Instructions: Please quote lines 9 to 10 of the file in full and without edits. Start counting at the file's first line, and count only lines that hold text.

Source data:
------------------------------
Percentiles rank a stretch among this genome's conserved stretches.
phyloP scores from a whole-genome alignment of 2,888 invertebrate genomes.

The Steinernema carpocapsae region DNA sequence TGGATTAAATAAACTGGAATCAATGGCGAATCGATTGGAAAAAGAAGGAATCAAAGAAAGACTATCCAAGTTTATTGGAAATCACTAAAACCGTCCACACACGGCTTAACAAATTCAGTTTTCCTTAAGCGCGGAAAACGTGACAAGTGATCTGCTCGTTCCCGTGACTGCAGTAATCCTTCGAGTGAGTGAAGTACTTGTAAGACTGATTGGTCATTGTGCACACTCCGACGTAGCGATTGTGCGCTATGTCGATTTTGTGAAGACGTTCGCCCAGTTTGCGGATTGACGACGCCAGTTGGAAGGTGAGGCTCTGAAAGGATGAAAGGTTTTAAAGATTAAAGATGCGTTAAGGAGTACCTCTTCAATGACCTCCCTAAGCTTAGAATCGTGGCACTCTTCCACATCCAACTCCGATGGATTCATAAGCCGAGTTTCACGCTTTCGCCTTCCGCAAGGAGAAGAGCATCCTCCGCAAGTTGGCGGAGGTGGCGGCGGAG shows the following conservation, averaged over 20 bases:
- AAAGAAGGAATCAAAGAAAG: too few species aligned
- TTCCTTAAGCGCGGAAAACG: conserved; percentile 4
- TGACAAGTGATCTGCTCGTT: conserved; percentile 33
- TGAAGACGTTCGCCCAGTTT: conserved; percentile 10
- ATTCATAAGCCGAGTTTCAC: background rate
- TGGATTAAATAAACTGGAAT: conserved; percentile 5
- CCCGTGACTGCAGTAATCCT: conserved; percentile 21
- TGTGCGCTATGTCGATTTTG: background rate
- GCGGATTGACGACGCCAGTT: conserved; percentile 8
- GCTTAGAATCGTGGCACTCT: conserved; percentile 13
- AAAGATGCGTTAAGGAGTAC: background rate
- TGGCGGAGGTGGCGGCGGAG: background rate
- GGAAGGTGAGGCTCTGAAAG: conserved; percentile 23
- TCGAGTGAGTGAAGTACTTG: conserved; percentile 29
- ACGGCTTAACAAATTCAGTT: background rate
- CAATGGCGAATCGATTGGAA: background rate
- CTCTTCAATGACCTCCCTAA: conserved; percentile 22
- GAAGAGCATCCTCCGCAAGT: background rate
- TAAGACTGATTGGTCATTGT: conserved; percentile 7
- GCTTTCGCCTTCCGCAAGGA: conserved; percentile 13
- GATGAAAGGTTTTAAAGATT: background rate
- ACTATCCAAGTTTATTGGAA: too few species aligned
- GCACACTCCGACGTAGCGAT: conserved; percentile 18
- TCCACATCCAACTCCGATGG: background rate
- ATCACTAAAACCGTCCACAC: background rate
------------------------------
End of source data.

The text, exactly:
- TGGATTAAATAAACTGGAAT: conserved; percentile 5
- CCCGTGACTGCAGTAATCCT: conserved; percentile 21